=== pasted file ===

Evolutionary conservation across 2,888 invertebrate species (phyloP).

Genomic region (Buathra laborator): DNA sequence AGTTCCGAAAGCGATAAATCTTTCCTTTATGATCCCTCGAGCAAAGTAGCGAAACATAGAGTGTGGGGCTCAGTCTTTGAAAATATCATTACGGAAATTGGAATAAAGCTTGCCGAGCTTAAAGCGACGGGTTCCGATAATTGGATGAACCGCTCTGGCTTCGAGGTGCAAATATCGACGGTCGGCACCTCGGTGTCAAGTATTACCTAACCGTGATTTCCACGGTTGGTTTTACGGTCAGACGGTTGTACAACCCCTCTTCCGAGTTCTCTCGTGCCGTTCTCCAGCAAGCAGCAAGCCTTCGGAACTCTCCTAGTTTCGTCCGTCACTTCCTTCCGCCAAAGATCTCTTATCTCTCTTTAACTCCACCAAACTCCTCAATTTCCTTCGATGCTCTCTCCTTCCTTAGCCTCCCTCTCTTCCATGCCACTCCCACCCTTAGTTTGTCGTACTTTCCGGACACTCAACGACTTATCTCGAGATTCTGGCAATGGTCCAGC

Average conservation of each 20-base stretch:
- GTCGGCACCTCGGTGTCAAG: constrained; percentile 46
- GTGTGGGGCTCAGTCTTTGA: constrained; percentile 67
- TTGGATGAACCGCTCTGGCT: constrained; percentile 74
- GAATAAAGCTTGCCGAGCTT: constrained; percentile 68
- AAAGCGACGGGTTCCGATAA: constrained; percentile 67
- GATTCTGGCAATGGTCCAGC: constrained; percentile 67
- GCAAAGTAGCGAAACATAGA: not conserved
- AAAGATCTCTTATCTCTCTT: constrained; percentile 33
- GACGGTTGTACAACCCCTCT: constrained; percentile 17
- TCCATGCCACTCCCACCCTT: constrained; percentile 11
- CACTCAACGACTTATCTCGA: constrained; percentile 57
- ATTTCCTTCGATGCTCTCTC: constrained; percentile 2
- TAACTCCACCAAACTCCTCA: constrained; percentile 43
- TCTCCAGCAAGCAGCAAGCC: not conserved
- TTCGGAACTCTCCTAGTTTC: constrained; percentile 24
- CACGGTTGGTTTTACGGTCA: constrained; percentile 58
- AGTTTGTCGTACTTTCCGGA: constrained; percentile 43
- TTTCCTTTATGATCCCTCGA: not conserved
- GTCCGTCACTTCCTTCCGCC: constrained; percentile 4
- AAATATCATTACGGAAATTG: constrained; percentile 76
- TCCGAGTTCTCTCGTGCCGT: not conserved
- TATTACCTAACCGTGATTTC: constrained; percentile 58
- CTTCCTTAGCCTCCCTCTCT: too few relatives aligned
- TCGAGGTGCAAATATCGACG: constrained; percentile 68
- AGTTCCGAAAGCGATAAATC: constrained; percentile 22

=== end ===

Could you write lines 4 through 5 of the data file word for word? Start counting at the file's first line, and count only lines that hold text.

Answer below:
- GTCGGCACCTCGGTGTCAAG: constrained; percentile 46
- GTGTGGGGCTCAGTCTTTGA: constrained; percentile 67